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- Subject: Re: [ANN] Updated uFAQ (Unofficial Lua FAQ)
- From: Dirk Laurie <dpl@...>
- Date: Tue, 30 Aug 2011 10:02:44 +0200
On Tue, Aug 30, 2011 at 09:00:15AM +0200, steve donovan wrote:
> On Tue, Aug 30, 2011 at 8:30 AM, Axel Kittenberger <firstname.lastname@example.org> wrote:
> > 1.5.1 Why do Lua arrays count from one not zero?
> > The answer does not answer the question. Why?
> That's a good point. In my experience engineers and scientists (who
> have been infected with the Excel virus and hack with VBA) don't get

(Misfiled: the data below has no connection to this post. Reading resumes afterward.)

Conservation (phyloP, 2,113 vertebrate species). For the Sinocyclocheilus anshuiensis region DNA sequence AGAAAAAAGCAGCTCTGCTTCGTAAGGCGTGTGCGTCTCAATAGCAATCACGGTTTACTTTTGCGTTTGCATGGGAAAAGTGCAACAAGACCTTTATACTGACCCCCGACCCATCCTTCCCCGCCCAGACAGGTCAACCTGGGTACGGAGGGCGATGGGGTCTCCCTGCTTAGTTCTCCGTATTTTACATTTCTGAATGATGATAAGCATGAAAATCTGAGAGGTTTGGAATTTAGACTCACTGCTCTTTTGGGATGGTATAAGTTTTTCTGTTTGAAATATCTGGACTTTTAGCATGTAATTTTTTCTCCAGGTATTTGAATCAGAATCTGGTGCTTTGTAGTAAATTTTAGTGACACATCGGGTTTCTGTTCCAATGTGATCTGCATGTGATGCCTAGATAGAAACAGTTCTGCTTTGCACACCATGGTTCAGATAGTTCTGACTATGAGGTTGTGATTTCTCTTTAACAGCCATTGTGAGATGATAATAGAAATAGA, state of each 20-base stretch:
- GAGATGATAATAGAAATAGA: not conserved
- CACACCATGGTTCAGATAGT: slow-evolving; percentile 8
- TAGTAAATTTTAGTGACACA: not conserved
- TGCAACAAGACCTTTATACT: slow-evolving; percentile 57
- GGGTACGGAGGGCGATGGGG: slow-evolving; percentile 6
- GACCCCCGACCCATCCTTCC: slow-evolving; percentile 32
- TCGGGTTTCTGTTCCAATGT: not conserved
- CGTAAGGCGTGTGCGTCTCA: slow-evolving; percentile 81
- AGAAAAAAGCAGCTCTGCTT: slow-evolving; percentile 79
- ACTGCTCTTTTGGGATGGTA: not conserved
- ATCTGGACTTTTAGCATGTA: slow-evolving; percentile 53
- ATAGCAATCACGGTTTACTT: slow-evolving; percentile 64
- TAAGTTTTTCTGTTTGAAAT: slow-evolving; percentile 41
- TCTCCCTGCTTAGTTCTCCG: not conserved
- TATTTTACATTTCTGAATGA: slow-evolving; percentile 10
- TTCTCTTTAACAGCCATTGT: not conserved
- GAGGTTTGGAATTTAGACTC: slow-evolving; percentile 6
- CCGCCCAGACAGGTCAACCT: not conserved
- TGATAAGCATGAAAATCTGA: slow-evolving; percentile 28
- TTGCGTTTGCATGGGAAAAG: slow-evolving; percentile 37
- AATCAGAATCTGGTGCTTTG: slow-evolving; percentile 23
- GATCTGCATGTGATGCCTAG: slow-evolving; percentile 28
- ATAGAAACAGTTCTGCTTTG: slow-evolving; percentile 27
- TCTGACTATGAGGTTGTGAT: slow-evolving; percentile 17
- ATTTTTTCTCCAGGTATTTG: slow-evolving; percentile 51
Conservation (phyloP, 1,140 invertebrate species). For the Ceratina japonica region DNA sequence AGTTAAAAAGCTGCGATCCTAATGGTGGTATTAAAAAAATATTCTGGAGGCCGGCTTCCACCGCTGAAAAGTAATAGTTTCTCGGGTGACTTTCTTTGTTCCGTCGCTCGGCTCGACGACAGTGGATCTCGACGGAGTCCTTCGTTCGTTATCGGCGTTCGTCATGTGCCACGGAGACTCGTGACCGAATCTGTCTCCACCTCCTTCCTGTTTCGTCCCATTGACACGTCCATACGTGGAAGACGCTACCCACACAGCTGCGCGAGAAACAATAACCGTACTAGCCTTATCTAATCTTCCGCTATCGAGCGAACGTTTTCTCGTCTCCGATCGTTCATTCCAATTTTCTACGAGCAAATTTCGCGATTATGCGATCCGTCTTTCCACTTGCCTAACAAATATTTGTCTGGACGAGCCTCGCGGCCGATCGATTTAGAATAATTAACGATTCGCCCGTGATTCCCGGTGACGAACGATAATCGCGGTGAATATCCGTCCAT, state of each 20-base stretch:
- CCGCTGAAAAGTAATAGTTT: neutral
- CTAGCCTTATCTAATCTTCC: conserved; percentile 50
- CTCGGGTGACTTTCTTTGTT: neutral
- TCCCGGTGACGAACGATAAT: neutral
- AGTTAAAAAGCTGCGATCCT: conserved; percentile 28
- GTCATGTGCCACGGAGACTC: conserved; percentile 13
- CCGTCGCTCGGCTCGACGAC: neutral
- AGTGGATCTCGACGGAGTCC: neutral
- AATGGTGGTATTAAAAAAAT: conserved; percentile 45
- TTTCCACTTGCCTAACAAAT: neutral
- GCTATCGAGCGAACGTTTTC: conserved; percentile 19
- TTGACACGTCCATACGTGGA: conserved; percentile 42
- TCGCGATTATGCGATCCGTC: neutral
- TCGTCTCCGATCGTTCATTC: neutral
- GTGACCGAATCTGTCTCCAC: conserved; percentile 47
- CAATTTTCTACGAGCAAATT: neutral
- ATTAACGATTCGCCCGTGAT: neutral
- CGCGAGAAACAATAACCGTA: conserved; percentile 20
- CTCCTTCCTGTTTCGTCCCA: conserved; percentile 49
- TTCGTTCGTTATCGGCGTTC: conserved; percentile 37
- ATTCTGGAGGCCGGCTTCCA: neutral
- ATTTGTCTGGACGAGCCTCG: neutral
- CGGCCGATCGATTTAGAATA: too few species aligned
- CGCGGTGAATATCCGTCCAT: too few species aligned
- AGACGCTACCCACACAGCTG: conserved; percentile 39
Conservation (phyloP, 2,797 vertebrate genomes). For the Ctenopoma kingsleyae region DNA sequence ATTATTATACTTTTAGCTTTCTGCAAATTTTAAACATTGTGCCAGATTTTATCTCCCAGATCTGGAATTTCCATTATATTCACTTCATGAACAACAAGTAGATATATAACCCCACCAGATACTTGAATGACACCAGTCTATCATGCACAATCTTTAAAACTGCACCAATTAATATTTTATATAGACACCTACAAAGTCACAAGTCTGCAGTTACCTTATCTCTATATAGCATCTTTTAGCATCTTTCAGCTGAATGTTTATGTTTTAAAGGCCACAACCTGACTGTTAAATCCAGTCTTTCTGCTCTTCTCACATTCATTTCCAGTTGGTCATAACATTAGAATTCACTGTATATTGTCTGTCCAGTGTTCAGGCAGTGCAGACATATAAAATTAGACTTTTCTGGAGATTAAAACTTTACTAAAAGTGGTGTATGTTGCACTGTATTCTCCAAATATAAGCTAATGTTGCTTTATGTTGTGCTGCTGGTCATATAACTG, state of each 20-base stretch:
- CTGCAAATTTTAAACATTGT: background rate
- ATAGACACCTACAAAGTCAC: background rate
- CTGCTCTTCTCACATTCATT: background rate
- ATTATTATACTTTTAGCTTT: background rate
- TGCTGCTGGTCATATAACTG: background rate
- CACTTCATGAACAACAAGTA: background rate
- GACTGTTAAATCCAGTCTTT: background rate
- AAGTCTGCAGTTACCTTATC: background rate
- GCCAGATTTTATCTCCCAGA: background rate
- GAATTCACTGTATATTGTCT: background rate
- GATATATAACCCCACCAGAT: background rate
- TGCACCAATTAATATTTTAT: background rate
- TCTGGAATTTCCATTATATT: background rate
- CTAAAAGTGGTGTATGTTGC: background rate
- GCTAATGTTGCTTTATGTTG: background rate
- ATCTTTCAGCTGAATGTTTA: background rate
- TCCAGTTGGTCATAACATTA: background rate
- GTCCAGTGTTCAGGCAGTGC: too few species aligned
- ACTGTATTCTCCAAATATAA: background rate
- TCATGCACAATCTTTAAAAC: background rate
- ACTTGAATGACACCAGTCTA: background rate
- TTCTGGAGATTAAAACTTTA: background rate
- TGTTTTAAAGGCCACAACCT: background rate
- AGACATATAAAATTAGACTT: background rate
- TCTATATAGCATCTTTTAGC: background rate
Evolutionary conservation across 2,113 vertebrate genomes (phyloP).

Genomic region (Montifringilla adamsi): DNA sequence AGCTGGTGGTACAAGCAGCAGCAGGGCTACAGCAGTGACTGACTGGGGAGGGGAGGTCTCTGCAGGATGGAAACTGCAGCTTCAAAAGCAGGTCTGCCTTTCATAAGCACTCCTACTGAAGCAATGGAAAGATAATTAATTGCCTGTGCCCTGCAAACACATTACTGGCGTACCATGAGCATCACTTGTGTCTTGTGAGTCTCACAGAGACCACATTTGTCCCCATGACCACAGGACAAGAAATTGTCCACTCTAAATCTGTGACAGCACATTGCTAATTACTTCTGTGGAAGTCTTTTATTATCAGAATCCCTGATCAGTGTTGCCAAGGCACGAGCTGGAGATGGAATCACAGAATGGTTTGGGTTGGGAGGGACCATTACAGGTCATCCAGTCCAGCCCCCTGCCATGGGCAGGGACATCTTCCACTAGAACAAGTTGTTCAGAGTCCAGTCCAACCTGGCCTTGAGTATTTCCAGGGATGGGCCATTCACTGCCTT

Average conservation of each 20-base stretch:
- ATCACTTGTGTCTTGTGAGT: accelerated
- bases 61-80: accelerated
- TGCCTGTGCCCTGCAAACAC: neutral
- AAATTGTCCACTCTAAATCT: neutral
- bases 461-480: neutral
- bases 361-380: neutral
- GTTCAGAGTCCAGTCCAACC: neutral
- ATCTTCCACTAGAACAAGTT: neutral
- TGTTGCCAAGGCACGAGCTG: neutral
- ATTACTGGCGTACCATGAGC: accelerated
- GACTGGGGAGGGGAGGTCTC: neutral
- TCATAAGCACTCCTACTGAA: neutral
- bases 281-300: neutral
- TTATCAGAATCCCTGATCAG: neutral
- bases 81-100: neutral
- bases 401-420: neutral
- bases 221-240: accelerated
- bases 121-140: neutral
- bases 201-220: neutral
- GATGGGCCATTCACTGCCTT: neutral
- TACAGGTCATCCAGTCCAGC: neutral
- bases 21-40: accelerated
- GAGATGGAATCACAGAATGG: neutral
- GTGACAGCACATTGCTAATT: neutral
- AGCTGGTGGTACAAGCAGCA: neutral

> arrays starting at zero. And they can't read curly-brace languages
Because *people* count from one, not zero.
We do that in kindergarten, in music, when starting a race, when drawing
up an agenda, everywhere. One, two,three, etc have their counterparts in
every known language on earth.
Zero, on the other hand, is an advanced concept. Humanity could prove
that sqrt(2) is not a rational number centuries before anybody thought
that a symbol for zero might be useful.
A harder question would be "why do arrays in some other languages count
from zero not one?" The answer for C is a good one: "so that *(A+k) and
A[k] mean the same". For Python, the answer seems to be "because it's
that way in C".